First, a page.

Up Eel River. By Margaret Montague. New York: Macmillan Company. $2.50.
Folk lore in America is all too thinly spread. Here is a book that may go on the same shelf with “Uncle Remus” and a very few others—Margaret Montague’s “Up Eel River.” There is Uncle Remus with the little boy to whom he tells his tales of the creatures who talk and consort and adventure together in a great open of wood and field and briar patch, and who visit “Miss Meadows an’ de gals,” who are pure nature spirits, these last belonging somewhere in the train of Demeter. And there is Tony Beaver with his crew in his lumber camp up Eel River, and to get to that place you have to go from Somewhere to Nowhere, and Tony Beaver sends his path to fetch you in, and there begins the cosmic drollery. That path! “It isn’t stuck down to the earth like most trails but is kinder loose and free.” And by it, in you go to the tall timber, the rich, laughing, big, humourous, resinous, resonant tall timber!
The world has forgotten about nature spirits. It would enrich itself if it would remember them a little more.
Tony Beaver is, perhaps, a cousin of Pan; offspring of an American, backwoods, offshoot of that Family.
Tony Beaver has a yoke of steers, and these oxen are to be evened with the Ram of Derby.
But for the yoke of steers, go up Eel River.
The horns that grew on its head, sir,
They grew up to the moon.
A man went up in December,
And didn’t come down till June!
And if you don’t believe me,
Or think I tell a lie.
Why, just go down to Darby,
And see as well as I!
Tony Beaver hitches them to the wheels of time and pulls down a to-morrow, “jest the prettiest little to-morrer a person ever did see,” for the little fellow who sits on his shoulder. . .
Read about it. It will repay you. And about Tony and his men riding down Eel River on the seeds of the giant melon (Pure Jack and the Beanstalk stuff, this!), and about the Big Music, and the World’s Funny Bone, and the trick for telling the truth from the other thing, and the sugar tree that was a bleeder, and the woman “from Maine or Spain, I fergit which state it was,” who rebuked Tony Beaver and told him he didn’t own the earth. Whereupon,
He stood up—and he stood up!—and he stood up! And every time he done it he growed taller and taller. The furst time his head went level with the white oak trees; the second time it was over the top of the ridge; and the third time it went bang into the sky.
“O my lands!” the woman says, and she jumps up right quick out’n her cheer, and looks about her powerful oneasy. And well she might, for when she looked she was all alone up a faraway holler in the woods. There wa’n’t any Tony Beaver, there wa’n’t any lumber camp, there wa’n’t any hands no more. And Eel River itself had done went in the ground. Looked like what had been Tony wasn’t nothing but a gray cliff of rocks hanging outer the ridge: what had been the lumber camp was the mountain itself: and what had been the hands standing round, laffing and whispering together, was jest the hickory and white oak saplings with the wind blowing through they leaves.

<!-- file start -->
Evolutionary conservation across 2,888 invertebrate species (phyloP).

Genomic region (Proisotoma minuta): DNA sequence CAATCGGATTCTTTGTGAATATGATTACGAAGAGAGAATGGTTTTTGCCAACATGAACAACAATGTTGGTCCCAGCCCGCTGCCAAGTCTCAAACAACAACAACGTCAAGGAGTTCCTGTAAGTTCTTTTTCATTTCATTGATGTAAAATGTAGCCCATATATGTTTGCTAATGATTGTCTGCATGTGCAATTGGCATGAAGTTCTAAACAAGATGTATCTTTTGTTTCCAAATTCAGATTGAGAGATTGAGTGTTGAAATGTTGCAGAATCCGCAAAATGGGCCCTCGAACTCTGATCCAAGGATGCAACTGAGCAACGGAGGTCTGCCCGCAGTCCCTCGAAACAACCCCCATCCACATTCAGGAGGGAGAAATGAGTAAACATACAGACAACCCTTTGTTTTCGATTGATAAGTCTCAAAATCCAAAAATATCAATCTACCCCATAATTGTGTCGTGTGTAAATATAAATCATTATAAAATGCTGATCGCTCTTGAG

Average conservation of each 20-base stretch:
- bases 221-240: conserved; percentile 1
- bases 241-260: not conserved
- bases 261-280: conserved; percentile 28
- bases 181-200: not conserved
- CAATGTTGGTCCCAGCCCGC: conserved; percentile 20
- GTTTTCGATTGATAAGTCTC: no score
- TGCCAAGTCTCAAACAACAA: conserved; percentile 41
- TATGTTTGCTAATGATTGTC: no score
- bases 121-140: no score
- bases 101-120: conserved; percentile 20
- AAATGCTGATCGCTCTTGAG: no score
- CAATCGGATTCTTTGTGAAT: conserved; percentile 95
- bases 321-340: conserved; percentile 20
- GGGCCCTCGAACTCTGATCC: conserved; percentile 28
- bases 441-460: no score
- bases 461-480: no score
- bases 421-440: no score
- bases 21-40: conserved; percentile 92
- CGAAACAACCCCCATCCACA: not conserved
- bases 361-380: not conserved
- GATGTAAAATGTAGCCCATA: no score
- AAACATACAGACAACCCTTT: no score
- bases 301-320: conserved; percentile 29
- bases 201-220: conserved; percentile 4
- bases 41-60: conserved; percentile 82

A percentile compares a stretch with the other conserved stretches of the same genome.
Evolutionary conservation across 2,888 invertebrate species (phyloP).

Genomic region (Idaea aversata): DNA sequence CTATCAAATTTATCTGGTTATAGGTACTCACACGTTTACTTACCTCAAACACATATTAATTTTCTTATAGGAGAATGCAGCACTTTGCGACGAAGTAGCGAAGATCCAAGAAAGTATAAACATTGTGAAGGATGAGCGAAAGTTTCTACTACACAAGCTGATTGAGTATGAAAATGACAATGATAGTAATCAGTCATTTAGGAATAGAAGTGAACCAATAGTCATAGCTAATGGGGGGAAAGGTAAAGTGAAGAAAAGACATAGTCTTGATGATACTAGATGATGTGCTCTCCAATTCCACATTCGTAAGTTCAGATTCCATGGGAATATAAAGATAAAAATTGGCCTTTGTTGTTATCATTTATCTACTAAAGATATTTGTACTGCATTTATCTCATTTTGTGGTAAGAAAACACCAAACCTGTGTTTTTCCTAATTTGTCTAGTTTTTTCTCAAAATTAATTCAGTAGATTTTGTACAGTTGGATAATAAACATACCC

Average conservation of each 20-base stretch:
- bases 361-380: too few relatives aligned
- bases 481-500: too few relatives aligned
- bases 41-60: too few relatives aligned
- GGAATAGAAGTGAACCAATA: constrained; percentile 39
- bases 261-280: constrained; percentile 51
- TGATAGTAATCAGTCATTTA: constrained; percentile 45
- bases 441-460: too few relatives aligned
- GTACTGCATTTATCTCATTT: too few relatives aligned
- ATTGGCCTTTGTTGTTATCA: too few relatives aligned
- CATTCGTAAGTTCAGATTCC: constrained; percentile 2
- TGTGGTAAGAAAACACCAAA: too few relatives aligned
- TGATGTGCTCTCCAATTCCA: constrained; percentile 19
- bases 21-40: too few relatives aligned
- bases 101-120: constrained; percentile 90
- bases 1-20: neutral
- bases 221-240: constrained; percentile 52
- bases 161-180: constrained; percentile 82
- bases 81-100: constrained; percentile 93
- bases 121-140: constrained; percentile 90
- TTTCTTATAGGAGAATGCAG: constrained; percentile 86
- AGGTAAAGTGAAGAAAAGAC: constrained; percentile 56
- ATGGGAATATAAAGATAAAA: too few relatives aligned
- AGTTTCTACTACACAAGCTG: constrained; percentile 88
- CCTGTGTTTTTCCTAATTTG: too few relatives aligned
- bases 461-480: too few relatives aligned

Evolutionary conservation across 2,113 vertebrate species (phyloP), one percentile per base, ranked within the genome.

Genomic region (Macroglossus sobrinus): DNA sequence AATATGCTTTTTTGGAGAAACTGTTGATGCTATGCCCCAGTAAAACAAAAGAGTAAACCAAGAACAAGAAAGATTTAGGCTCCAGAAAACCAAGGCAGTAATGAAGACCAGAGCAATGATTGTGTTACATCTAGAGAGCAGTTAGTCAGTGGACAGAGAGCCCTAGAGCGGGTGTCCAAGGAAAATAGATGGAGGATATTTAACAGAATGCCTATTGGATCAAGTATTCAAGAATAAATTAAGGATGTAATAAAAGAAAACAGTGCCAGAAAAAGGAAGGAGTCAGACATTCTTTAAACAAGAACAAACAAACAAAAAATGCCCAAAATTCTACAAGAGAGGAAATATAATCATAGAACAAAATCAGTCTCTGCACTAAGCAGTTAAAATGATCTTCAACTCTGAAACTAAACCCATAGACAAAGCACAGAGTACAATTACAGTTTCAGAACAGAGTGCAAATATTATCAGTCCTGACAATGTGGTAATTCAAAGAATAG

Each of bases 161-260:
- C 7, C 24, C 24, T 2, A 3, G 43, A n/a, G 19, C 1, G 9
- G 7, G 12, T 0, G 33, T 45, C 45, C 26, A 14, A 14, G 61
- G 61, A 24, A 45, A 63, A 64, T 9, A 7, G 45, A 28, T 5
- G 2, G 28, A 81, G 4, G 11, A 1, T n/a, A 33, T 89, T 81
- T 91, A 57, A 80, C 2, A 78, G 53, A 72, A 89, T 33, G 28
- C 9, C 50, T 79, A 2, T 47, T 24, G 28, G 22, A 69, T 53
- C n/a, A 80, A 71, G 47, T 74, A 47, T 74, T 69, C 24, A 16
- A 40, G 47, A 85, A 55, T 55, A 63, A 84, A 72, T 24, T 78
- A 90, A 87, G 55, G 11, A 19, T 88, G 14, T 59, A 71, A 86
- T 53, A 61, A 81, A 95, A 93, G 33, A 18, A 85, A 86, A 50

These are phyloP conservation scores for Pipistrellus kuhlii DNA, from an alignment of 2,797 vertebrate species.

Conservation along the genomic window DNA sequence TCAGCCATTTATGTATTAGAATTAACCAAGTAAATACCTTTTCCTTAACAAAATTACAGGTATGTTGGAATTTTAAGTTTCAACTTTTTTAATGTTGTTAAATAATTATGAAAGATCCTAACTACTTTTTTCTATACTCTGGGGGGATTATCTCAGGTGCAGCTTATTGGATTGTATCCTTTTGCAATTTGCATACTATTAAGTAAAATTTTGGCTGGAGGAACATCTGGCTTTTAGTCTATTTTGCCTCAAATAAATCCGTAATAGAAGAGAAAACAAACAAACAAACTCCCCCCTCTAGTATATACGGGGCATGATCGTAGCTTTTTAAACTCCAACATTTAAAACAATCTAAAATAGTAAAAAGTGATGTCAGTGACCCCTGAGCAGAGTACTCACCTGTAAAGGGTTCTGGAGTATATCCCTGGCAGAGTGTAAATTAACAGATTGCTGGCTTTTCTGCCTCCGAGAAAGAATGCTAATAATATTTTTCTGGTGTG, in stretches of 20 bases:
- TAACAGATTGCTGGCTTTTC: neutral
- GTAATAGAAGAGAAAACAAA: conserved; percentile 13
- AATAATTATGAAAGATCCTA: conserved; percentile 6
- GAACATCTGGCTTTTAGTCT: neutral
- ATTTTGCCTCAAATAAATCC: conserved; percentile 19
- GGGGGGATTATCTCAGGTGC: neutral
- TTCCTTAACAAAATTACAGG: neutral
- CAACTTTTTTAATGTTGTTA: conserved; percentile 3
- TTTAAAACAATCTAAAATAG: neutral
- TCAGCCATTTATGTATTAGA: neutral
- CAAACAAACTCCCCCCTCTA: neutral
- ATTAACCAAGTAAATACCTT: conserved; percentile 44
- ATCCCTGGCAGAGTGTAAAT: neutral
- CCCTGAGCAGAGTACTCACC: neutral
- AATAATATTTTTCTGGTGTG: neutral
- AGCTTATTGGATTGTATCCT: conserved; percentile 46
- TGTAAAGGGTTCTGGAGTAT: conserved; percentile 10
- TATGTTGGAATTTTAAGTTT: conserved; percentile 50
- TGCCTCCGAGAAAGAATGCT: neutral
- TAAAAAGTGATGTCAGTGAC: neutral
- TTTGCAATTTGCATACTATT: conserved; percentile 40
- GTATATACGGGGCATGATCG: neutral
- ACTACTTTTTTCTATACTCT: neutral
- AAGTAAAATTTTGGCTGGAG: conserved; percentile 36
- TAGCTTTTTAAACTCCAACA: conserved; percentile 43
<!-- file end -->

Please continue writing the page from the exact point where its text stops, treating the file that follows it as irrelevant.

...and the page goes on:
(Where we all went to, stranger, I can’t tell you-all, for it’s the truth, I jest don’t know.)
Well, sirs! It cert’nly did come sudden to that woman to find herself out all alone in them far-away woods, with nothing but the wind blowing through them saplings what jest a minute back had been a husky parcel of men folks. . . .
Well, that fetched him, and there he was ergin—there was Tony looking at her, there was all us hands ergin, and the lumber camp and Eel River, and there was even the very cheer she’d been a-setting in.
My Golly, but the woman was glad to be back from that wide empty place. . . .
“I don’t own the earth,” says Tony. “The earth owns me!’
Yes, Tony Beaver—who is also Paul Bunyan—and the Eel River crew, and the little fellow and the critters of sorts, they belong! Put them on the shelf that ought to be longer with indigenous matters of this sort.
Comparable to the gulf Tony, Beaver made in the road of the world by dragging out a to-morrow, is the gulf between the Indian and his folk tales and the America of today. We haven’t the Indian lodge packed with stories. We haven’t their elemental beings. Nor have we those of our own ancestral lands. They didn’t migrate with us. The consequence is a barren feeling. We have the tremendous, the marvellous country; there is nothing like it; verily our tall timber is the tallest timber. But its inmates in this sort are still alien to us, or we to them. And we haven’t our legendary beings from home in Europe. They stayed with the soil. We haven’t the aboriginal figures; not those the red man had. We haven’t yet made — or perhaps “discovered” is the better word—the beings who belong to this earth, water, air and fire of ours, and to our history here, and to us.
So there should be nothing more welcome to the forming American spirit than genuine contribution or discovery in this kind.
“Up Eel River” is such a contribution or discovery.
Margaret Montague has a mystical and poetic spirit. It has shone forth in poems and stories and books of inner experience. In this volume it all becomes a little cosmic. A big, broadly humourous, aromatic and generous cosmos in which there is room for very much besides all that is thought out in two-by-four geometries. More power to her elbow! There is room for another volume about Tony Beaver and Eel River.